Rationale, aims and objectives In the US, the reluctance of the federal government to impose a national stay-at-home policy in wake of COVID19 pandemic has left the decision of how to achieve social distancing to individual state governors. We hypothesized that in the absence of formal guidelines, the decision to close a state reflects the classic Weber-Fechner law of psychophysics- the amount by which a stimulus (such as number of cases or deaths) must increase in order to be noticed as a fraction of the intensity of that stimulus. Methods On April 12, 2020 we downloaded data from the New York Times database from all 50 states and the District of Columbia; by that time all but 7 states had issued the stay-at-home orders. We fitted the Weber-Fechner logarithmic function by regressing the log2 of cases and deaths respectively against the daily counts. We also conducted Cox regression analysis to determine if the probability of issuing the stay-at-home order increases proportionally as the number of cases or deaths increases. Results We found that the decision to issue the state-at-home order reflects the Weber-Fechner law. Both the number of infections (p=<0.0001; R2=0.79) and deaths (p<0.0001; R2=0.63) were significantly associated with the decision to issue the stay-at-home orders. The results indicate that for each doubling of infections or deaths, an additional 4 to 6 states will issue stay-at-home orders. Cox regression showed that when the number of deaths reached 256 and the number of infected people were over 16,000 the probability of issuing “stay-at-home” order was close to 100%. We found no difference in decision-making according to the political affiliation; the results remain unchanged on July 16,2020. Conclusions when there are not clearly articulated rules to follow, decision-makers resort to simple heuristics, in this case one consistent with the Weber-Fechner law.
Figure 1
Rationale Assessing the performance of diagnostic tests requires evaluation of the amount of diagnostic uncertainty the test reduces (i.e. 0% - useless test, 100% - perfect test). Statistical measures currently dominating the evidence-based medicine (EBM) field and particularly meta-analysis (e.g. sensitivity and specificity), cannot explicitly measure this uncertainty reduction. Mutual information (MI), an information theory statistic, is a more appropriate metric for evaluating diagnostic tests as it explicitly quantifies uncertainty and, therefore, facilitates natural interpretation of a test’s value. In this paper, we propose the use of MI as a single measure to express diagnostic test performance and demonstrate how it can be used in meta-analysis of diagnostic test studies. Methods We use two cases from the literature to demonstrate the applicability of MI meta-analysis in assessing diagnostic performance. These cases are: 1) Meta-analysis of studies evaluating ultrasonography (US) to detect endometrial cancer and 2) meta-analysis of studies evaluating magnetic resonance angiography to detect arterial stenosis. Results Results produced by the MI meta-analyses are comparable to the results of meta-analyses based on traditionally used statistical measures. However, the results of MI are easier to understand as it relates directly to the extent of uncertainty a diagnostic test can reduce. For example, a US test diagnosing endometrial cancer is 40% specific and 94% sensitive. The combination of these values is difficult to interpret and may lead to inappropriate assessment (e.g. one could favour the test due to its high sensitivity, ignoring its low specificity). In terms of MI however, the test reduces diagnostic uncertainty by 10%, which is marginal and thus the test is clearly not very useful. Conclusions We have demonstrated the suitability of MI in assessing the performance of diagnostic tests, which can facilitate easier interpretation of the true utility of diagnostic tests.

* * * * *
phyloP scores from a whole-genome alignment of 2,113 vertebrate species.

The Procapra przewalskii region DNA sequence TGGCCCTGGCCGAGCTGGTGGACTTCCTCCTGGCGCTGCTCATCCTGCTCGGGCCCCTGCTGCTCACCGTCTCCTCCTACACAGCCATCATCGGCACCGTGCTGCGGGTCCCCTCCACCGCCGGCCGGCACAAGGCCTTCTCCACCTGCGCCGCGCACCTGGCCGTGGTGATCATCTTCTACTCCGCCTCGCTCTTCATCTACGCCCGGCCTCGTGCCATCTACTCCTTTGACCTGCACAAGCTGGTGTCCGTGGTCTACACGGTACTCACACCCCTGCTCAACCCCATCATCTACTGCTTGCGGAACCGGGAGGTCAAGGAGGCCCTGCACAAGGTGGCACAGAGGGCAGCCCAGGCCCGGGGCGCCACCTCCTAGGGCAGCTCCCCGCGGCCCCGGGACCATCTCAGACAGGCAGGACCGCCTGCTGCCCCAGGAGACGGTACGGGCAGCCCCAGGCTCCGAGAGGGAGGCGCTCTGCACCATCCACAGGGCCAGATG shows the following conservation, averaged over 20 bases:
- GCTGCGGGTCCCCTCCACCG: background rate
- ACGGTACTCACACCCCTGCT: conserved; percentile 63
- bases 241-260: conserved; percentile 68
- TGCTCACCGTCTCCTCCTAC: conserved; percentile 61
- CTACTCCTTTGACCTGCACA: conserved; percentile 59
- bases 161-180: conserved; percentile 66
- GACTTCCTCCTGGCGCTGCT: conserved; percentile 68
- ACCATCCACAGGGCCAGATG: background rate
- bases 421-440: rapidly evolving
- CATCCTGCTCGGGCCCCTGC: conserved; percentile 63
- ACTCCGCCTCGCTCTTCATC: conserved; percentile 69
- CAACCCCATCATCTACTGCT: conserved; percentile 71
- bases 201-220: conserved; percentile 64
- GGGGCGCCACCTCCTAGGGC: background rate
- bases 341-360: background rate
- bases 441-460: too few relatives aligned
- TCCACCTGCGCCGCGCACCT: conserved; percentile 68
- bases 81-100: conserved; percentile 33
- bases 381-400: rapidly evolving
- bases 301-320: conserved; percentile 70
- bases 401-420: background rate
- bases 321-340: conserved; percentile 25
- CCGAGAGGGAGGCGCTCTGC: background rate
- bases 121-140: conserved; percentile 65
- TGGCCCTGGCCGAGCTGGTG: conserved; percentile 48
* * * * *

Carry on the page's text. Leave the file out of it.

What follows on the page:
Rationale, aims and objectives New therapies are increasingly approved by regulatory agencies such as the Food and Drug Administration (FDA) and the European Medicines Agency (EMA) based on testing in non-randomized clinical trials. These treatments have typically displayed “dramatic effects” (i.e., effects that are considered large enough to obviate the combined effects of bias and random error). The agencies, however, have not identified how large these effects should be to avoid the need for further testing in randomized controlled trials (RCTs). We investigated the effect size that would circumvent the need for further RCTs testing by the regulatory agencies. We hypothesized that the approval of therapeutic interventions by regulators is based on heuristic decision-making whose accuracy can be best characterized by the application of signal detection theory (SDT). Methods We merged the EMA and FDA database of approvals based on non-RCT comparisons. We excluded duplicate entries between the two databases. We included a total of 134 approvals of drugs and devices based on non-RCTs. We integrated Weber-Fechner law of psychophysics and recognition heuristics within SDT to provide descriptive explanations of the decisions made by the FDA and EMA to approve new treatments based on non-randomized studies without requiring further testing in RCTs. Results Our findings suggest that when the difference between novel treatments and the historical control is at least one logarithm (base 10) of magnitude, the veracity of testing in non-RCTs seems to be established. Conclusion Drug developers and practitioners alike can use the change in one logarithm of effect size as a benchmark to decide if further testing in RCTs should be pursued, or as a guide to interpreting the results reported in non-randomized studies. However, further research would be useful to better characterize the threshold of effect size above which testing in RCTs is not needed.